Anonymous said...

I work at Prestera Mental Health Center in Charleston as a Therapist in a mental health program. One of the most difficult issues when motivating youth is low minimum wage compared to continued governmental dependency.

My first novel, "Rarity from the Hollow" (science fiction) is available from Fatcat Press. The protagonist, an empowered victim, addresses economic issues in the manner appropriate.

Robert Eggleton

Anonymous said...

Hi-- Man, I might have really screwed up. Some of you know that I wrote a novel, Rarity from the Hollow, the first release in the Lacy Dawn Adventures series, which has received great reviews, and that author proceeds are donated to prevent child abuse. Well, anyway, I went to this newgroup to tell them about my novel winning a competition. The people there started an argument about whether I had the right to tell them about my novel on the newsgroup -- they called my post spam. The argument lasted a long time.

Then, apparently emotions got worked up -- not mine as I was having fun and thought it was all philosophical -- but members who have never read by novel posted insults about me and it on the Mobipocket site as if they were posting reviews of something that they'd read but had not.

This could definitely hurt the project to raise funds to protect kids. I feel especially bad about my mistake on behalf of them. I had decided to quit. Yesterday, a little girl in one of the group therapy sessions I facilitate told her peers that she was strong enough to testify about the awful things that her daddy had done to her. She's less than four feet tall and skinny.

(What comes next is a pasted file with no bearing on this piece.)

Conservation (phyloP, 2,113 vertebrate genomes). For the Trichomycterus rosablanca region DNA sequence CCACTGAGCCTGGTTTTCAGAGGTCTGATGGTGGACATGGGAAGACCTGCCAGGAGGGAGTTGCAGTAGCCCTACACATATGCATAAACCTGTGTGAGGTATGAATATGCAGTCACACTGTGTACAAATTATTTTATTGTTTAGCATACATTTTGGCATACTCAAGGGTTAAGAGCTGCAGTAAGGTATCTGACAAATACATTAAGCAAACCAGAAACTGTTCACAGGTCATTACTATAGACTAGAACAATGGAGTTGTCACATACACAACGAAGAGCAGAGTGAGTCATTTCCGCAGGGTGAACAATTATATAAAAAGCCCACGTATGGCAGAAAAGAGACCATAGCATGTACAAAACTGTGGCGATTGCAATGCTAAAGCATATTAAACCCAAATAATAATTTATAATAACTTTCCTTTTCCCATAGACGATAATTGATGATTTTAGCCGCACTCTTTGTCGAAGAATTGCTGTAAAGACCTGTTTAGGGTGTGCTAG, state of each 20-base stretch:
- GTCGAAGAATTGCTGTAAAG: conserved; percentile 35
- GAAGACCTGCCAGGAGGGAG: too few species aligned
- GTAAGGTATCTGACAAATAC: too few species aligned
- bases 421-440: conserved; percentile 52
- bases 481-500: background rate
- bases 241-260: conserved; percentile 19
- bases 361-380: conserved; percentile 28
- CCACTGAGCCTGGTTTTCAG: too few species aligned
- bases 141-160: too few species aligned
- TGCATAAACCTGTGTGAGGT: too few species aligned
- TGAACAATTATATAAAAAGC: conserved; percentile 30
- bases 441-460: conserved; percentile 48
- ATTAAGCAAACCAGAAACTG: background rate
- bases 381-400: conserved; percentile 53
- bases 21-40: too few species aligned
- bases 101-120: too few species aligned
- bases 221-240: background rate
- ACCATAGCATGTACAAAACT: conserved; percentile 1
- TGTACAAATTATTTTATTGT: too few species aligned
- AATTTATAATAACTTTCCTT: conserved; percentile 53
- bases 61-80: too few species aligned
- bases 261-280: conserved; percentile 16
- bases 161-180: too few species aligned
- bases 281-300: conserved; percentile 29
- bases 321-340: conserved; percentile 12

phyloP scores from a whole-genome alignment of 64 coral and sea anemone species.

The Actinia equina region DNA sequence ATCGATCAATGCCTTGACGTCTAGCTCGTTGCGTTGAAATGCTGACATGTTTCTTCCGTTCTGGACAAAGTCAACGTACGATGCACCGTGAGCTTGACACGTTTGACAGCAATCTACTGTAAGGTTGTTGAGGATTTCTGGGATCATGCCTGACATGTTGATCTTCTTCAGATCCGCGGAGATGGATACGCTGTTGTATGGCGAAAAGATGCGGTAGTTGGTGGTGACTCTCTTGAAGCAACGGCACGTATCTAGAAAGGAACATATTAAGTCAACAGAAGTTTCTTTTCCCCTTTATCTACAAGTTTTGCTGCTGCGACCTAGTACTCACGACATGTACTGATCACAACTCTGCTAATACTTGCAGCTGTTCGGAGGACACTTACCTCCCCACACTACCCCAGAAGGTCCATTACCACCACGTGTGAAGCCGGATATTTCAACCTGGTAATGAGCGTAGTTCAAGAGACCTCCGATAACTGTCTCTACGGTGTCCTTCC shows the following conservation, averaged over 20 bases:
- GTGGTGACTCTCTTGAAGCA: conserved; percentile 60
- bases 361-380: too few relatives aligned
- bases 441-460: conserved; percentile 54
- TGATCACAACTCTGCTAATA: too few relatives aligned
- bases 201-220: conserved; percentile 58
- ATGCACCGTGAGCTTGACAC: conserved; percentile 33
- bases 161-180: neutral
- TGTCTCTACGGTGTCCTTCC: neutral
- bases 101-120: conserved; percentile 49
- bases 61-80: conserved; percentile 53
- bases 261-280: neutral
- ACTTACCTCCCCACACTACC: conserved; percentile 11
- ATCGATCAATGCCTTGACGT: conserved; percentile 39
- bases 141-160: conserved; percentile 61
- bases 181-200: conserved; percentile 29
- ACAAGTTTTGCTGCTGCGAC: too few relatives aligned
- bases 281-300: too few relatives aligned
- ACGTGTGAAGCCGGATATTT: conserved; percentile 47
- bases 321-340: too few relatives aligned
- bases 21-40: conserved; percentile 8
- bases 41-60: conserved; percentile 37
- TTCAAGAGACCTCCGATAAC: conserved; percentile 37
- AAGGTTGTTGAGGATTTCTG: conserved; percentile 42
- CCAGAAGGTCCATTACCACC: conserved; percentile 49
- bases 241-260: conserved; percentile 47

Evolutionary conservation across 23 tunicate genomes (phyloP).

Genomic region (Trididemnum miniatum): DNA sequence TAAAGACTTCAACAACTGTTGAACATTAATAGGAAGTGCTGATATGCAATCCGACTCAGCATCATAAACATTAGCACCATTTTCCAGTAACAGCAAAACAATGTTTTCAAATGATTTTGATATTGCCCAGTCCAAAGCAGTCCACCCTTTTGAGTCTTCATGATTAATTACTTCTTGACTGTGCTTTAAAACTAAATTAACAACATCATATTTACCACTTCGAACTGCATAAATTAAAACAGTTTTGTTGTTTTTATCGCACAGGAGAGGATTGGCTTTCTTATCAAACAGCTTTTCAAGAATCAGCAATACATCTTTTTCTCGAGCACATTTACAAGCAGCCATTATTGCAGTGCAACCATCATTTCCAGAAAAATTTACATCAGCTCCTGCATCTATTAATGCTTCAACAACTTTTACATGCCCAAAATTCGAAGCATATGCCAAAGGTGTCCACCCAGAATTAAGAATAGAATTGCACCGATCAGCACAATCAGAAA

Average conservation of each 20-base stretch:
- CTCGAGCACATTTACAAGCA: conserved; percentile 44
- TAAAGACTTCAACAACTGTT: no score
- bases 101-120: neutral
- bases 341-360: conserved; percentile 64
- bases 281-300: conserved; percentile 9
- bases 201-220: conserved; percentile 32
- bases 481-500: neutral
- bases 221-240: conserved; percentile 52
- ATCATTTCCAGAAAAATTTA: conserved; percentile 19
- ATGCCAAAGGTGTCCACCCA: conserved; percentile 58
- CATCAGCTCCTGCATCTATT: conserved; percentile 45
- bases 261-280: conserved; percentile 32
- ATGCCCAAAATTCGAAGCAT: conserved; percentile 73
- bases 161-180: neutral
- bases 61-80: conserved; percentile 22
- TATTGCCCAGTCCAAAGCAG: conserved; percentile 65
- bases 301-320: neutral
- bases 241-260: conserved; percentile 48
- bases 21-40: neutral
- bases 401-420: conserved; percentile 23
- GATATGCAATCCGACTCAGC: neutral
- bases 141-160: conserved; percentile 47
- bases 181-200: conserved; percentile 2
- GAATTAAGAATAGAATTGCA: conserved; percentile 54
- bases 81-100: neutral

It made me feel so guilty about deciding to quit my project that I'm going to find some type of solution. I don't think that arguing with people about what is or is not "spam" is a good idea, at least not from my self-promotion angle. I think that it's best as a debate strictly among consumers and I've got something that I can't help but promote and come off too strong.

I've already given the people who called me a liar the info to contact the agency to which author proceeds are donated for verification. I even gave them info on how to verify my own employment at my mental health center. It didn't help.

I gave them my email address hoping that they could verify that I had not posted reviews of my own novel in order to up the rating (an accusation). They responded that some of the reviews were from the same multi-state ISP even if not from the same address and posted a lie on the Mobipocket site.

I gave them the address for the five-year-old contest that named my novel as one of the best published in 2006. They said that it was not a contest, was inconsequential, but didn't put down any of the other books in various genres that were listed.

I'll figure out something. Thanks. Let me know if you have any questions.

Robert Eggleton
"Rarity from the Hollow"